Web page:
Thursday, May 5, 2011

802.1q and LACP Network Card Bonding with Xen Dom0

​As you may/may not know, bonding is the ability of taking two or more network cards and make them act as one. This not only improves fail over, but it also increases the amount of network throughput for the server. The following will show you how to set up such an environment. For this to work you must have a switch that is capable of combining multiple switch ports together. This can be done on either a single switch (which is still a single point of failure) or a switch that is stackable such as Cisco’s 3750 line of products.
There are six different kinds of NIC bonding in Linux, the one we will set up is mode 4 which follows the 802.3ad standard known as link aggregate control protocol. This allows for an active-active grouping of network cards and in testing resulted in zero ping drop, though I did see a momentary spike in response time (from 2ms to 20-30ms during convergence).
    First you need to check that your network card is capable of 802.1q VLAN tagging. You will need to research the capabilities of the card to make sure. Run ‘lspci | grep -i ethernet’ and note the response.
    Second, check to see if the 802.1q module is installed by running ‘lsmod | grep 8021q’.  If its not installed then run ‘yum install bridge-utils’
    Once those steps are done we can start configuring the network cards.  Go to /etc/sysconfig/network-scripts, in there you should see your network card configuration files; usually named ‘ifcfg-eth#’.  Write down or make a backup copy of the network information in your active NIC configuration file as you will need it later.
    Edit your first configuration file with the following
        DEVICE=eth0
        ONBOOT=yes
        BOOTPROTO=none
        USERCTL=no
        MASTER=bond0
        SLAVE=yes
    Your secondary card will contain the same information however the ‘DEVICE=eth#’ should match the name of the second card.
    Next we card the bonded interface, which then becomes the main device for the server. Create a new file named ‘ifcfg-bond0′:
        DEVICE=bond0
        BOOTPROTO=none
        ONBOOT=yes
        TYPE=Ethernet
        USERCTL=no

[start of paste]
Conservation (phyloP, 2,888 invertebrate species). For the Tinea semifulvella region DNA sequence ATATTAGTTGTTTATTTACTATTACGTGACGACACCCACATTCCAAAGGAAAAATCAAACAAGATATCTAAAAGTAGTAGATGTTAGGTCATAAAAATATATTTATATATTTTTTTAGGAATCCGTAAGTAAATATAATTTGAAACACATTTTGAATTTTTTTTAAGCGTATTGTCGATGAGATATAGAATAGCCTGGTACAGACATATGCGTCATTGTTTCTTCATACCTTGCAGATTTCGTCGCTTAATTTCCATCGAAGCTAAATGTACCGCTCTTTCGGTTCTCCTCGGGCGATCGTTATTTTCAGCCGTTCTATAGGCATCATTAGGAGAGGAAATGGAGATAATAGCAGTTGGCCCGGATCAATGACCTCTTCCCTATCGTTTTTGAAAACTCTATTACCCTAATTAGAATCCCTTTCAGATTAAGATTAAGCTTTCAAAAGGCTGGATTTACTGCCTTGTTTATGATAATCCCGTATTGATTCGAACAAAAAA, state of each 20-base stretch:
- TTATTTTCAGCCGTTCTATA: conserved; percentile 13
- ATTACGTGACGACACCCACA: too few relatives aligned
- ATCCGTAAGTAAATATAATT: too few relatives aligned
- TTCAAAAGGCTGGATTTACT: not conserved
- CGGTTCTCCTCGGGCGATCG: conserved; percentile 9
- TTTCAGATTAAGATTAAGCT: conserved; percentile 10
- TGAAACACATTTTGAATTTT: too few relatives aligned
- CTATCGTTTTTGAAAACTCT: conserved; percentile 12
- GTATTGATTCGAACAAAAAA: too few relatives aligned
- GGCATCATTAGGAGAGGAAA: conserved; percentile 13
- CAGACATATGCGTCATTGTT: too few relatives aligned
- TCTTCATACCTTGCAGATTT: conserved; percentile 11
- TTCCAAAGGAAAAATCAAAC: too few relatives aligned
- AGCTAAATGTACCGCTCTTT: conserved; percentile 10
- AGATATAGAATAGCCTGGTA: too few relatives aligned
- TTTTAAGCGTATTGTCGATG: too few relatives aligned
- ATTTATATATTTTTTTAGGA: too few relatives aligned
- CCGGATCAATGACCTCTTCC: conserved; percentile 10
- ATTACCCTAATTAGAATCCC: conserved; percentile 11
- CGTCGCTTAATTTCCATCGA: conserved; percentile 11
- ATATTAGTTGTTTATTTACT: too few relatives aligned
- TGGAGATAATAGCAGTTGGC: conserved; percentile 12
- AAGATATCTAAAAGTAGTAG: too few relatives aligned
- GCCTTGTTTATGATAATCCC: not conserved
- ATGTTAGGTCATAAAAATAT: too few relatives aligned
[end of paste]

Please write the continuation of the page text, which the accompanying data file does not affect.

We now create the configuration file which will handle the 802.1q jumbo frames. Note that the device is named ‘bond0.17′. This is important as the ’17′ is the VLAN ID which the server will listen on. Make sure you know which VLAN’s are in your environment! Create a file named ‘ifcfg-bond0.17′:
        DEVICE=bond0.17
        BOOTPROTO=static
        ONBOOT=yes
        VLAN=yes
        TYPE=Ethernet
        BRIDGE=xenbr17
   
    The ‘BRIDGE’ string is also important as this will tie the bond0.17 config file to the Xen bridge we are about to create. Repeat that step for every VLAN that you want your server to listen to.
    Next we will create the configuration file that the DomU will be given. Create a file called ‘ifcfg-xenbr17′ and place the following:
        DEVICE=xenbr17
        TYPE=Bridge
        BOOTPROTO=static
        ONBOOT=yes
        DELAY=0
        STP=off
   
    We will now create the management interface for the server. The management interface should have the same security restrictions as a management interface would have for a switch or any other network device. If someone compromises your Dom0, then all of your DomU’s are also compromised. ACL’s should be implemented for this network!
        DEVICE=xenbr192
        TYPE=Bridge
        BOOTPROTO=static
        ONBOOT=yes
        DELAY=0
        STP=off
        IPADDR=192.168.1.12
        NETMASK=255.255.255.0
        NETWORK=192.168.1.0
        BROADCAST=192.168.1.255
   
    Edit the /etc/modprobe.conf file and append the following:
        alias bond0 bonding
        options bond0 miimon=100 mode=4 lacp_rate=1
   
    That told the server what type of network bonding we will use. ‘mode=4′ tells the server that we want to use 802.3ad as our protocol for communication to the switch device.
    Edit the /etc/xen/xend-config.sxp file, change where it says ‘(network-script network-bridge)’ to ‘(network-script ‘network-bridge-bonding bridge=bond0 netdev=0′)’
    Now reboot the server
The next steps we will configure a Cisco switch, create the port channel, and configure it for LACP with 802.1q trunking.
    Log into your switch, go to the global configuration mode and create a port channel interface by typing ‘int port-c 1′
    Enter the following:
        switchport trunk encapsulation dot1q
        switchport mode trunk
   
    Now go to the actual switch interfaces and enter the following:
        switchport trunk encapsulation dot1q
        switchport mode trunk
        channel-group 1 mode active
   
    If the switch ports had originally been set up as an access interface, you can remove the configuration by entering:
        no switchport mode access
        no switchport access vlan VLAN ID
   
    Now save the configuration file
Installation of new DomU’s will be the same as before by giving them a ‘xenbr#’ interface